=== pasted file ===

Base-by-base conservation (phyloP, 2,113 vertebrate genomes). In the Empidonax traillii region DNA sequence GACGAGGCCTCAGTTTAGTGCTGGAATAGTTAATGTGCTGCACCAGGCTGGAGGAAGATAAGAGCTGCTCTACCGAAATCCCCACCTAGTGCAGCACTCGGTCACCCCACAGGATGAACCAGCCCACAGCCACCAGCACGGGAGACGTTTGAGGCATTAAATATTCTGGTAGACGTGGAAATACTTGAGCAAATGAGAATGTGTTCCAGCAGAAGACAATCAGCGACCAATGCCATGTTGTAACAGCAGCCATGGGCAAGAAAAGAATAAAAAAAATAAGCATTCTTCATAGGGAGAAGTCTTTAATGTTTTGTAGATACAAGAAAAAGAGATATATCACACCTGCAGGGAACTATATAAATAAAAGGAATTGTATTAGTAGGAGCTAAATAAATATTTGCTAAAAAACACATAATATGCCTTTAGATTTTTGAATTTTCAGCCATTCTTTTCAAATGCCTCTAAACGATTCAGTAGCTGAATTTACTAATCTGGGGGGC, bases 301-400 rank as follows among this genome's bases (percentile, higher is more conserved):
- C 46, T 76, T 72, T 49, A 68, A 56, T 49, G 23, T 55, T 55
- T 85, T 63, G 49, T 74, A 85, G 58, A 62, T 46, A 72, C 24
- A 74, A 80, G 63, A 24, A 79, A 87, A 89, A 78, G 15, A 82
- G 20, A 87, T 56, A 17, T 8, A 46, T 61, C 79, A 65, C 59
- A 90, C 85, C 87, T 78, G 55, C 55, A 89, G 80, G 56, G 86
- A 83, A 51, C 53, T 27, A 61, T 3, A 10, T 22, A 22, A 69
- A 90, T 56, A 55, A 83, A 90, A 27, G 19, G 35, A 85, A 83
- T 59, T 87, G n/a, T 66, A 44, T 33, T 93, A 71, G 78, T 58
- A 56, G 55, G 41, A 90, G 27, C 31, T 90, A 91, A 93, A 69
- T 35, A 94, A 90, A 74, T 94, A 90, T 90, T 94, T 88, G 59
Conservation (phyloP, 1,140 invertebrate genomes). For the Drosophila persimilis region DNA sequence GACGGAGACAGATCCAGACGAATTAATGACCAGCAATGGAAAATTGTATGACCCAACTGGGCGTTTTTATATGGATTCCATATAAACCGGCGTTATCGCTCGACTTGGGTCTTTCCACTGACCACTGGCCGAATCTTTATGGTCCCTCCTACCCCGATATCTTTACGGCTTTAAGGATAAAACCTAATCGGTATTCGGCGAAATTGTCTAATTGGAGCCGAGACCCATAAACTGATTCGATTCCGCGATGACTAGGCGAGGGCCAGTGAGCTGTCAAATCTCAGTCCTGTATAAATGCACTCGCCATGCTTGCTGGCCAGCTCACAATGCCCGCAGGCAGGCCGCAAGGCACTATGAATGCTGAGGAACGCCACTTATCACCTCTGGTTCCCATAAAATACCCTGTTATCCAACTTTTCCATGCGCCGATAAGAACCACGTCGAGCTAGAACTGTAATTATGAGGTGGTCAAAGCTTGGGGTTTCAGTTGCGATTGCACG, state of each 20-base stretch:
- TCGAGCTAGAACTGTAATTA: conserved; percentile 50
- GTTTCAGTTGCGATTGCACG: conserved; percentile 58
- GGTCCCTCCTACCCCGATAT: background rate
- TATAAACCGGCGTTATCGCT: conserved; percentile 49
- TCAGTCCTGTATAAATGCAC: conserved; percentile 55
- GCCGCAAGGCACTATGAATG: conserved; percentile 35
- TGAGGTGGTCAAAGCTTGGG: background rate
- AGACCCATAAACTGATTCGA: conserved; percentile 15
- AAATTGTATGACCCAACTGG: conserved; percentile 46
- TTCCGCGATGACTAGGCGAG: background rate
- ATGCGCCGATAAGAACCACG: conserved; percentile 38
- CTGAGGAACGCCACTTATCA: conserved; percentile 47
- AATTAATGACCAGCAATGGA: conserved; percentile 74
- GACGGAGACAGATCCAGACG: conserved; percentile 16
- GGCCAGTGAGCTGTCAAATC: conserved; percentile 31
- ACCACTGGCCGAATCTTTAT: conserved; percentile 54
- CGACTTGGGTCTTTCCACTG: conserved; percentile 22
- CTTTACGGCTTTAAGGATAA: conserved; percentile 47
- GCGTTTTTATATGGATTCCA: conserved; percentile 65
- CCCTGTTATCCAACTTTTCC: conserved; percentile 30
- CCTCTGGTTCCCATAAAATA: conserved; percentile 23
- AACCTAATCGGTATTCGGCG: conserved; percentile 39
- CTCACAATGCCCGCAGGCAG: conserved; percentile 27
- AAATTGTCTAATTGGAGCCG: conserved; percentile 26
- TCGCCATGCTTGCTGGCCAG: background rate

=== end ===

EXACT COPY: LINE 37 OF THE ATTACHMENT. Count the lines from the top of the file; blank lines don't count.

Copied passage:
- TCGCCATGCTTGCTGGCCAG: background rate